The cycles of evolution of our planet, its ever-changing morphology and its oceanographic and climate fluctuations are inextricably linked to deep Earth processes whatever the time-scale. Hence, the evolution of continental and oceanic space generates regional changes which are strongly associated with resulting atmospheric and oceanic dynamics and climate variations, passed or future. Apprehending our Planet and modelling its past and future evolution involves understanding the link between the deep and the surface, between the geosphere, biosphere, hydrosphere and the atmosphere and implies an inter and transdisciplinary global approach.
Within this complex system, the role of sediments is unique in more ways than one: produced by erosion, they are the result of a combination of climate and landform variations. Generally transported via the river network to deep ocean basins, they help to interpret the recording of tectonic movement and continental environmental variations, the formation of margins and oceans and their associated movements and last but not least the sea level. So, from the top of mountains to deep-sea trenches, sediment is a time-keeper but also a geodynamic story teller: even its absence is rich in information. It preserves all signs of its origin and the chemical exchanges of life passed and present. The SEL broaches this geological entity as a memory of the Earth.
The scientific project of the laboratory will address four main interconnected and interdependent themes:
- Sedimentary recording and the S2S overview,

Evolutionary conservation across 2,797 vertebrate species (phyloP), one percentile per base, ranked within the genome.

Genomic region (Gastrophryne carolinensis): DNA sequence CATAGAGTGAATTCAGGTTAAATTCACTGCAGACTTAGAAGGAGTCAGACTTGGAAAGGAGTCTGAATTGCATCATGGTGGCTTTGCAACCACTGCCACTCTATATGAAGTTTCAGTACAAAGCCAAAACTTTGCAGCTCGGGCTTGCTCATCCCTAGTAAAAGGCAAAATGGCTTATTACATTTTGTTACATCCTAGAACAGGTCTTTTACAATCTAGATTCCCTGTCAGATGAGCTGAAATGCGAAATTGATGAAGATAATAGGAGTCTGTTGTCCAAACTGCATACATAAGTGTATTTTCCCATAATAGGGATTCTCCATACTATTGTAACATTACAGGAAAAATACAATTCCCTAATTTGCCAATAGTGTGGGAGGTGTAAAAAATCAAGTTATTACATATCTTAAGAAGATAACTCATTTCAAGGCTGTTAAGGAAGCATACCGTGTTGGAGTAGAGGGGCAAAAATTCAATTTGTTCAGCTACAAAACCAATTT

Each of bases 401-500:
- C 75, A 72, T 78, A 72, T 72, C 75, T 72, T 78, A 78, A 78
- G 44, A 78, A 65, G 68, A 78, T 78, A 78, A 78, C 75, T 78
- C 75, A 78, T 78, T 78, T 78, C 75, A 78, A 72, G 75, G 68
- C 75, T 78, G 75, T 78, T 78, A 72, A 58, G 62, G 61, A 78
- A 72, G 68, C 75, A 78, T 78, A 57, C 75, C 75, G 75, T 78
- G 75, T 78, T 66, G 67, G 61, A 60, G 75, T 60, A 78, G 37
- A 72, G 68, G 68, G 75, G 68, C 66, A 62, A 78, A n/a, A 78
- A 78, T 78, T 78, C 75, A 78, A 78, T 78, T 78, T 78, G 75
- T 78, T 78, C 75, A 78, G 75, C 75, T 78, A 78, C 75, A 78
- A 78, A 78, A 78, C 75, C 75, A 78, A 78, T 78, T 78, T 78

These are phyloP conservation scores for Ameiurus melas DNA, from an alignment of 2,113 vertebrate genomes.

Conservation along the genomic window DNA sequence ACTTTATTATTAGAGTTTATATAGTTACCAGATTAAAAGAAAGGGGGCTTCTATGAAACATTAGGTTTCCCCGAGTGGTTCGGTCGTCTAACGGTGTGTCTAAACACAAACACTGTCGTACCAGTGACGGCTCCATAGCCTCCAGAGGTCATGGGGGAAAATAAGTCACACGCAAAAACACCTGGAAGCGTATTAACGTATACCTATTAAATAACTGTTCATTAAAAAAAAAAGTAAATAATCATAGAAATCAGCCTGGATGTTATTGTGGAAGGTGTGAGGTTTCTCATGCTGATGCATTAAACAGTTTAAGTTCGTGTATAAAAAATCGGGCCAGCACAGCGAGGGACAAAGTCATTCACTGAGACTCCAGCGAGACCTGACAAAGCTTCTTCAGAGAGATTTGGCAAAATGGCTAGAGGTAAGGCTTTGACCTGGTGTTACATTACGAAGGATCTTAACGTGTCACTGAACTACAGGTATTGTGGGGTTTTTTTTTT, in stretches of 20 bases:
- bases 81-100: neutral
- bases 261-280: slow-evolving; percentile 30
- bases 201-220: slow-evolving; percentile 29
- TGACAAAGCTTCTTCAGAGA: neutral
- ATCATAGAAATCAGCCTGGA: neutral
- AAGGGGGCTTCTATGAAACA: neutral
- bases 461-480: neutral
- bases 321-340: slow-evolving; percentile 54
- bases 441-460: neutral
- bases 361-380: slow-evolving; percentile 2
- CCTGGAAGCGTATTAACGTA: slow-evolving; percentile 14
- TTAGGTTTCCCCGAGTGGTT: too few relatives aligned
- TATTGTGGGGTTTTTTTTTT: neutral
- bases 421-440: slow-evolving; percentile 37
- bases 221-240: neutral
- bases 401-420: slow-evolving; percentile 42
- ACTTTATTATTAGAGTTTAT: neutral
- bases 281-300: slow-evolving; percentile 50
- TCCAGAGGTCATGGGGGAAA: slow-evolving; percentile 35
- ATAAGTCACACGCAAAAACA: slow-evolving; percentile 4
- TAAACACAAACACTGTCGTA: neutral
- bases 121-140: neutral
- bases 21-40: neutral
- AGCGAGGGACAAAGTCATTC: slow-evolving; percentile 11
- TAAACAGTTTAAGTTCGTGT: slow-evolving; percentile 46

- Hydrodynamic processes and the links between the geosphere, biosphere, hydrosphere and atmosphere...
- The Earth-Ocean system, the Mud2Mantle relation and the specificity of the shelf zone,
- Global geodynamics, its cyclicity and the link with the geosphere, biosphere, hydrosphere and atmosphere
These four main interdependent themes will be addressed through the three interconnected axes of research:
Axe 1 ‐ Continuum Continent‐Ocean
- movement and tectonic heritage, Earth-Ocean connection, 3D geometry, nature and evolution of surrounding rock, erosion/deposit record, the specificity of the coastline and anthropogenic impact
Axe 1 concerns geological, geodynamic and sedimentary observations and their results in an earth-ocean continuum and their analyses.
Axe 2 ‐ Paleoenvironment ‐ Paleoclimate
- Paleogeography, paleo‐relief, paleocurrents and paleoclimatology, the dynamics of atmospheric fronts and monsoons, glaciations and ocean-cyrosphere interaction and the global seawater level
Axe 2 is interested in the links between the geosphere, hydrosphere and atmosphere in time and space and at different scales and studies the environmental variations in relation to these different forcing events.
Axe 3 – Modelling
- stratigraphic modelling on the scale of the basin, process modelling, paleo-oceanographic modelling, lithospheric modelling, paleogeographic modelling
Axe 3, enriched by the two previous axes, attempts to reproduce, with the help of calculators, the natural phenomena observed and test formulated hypotheses.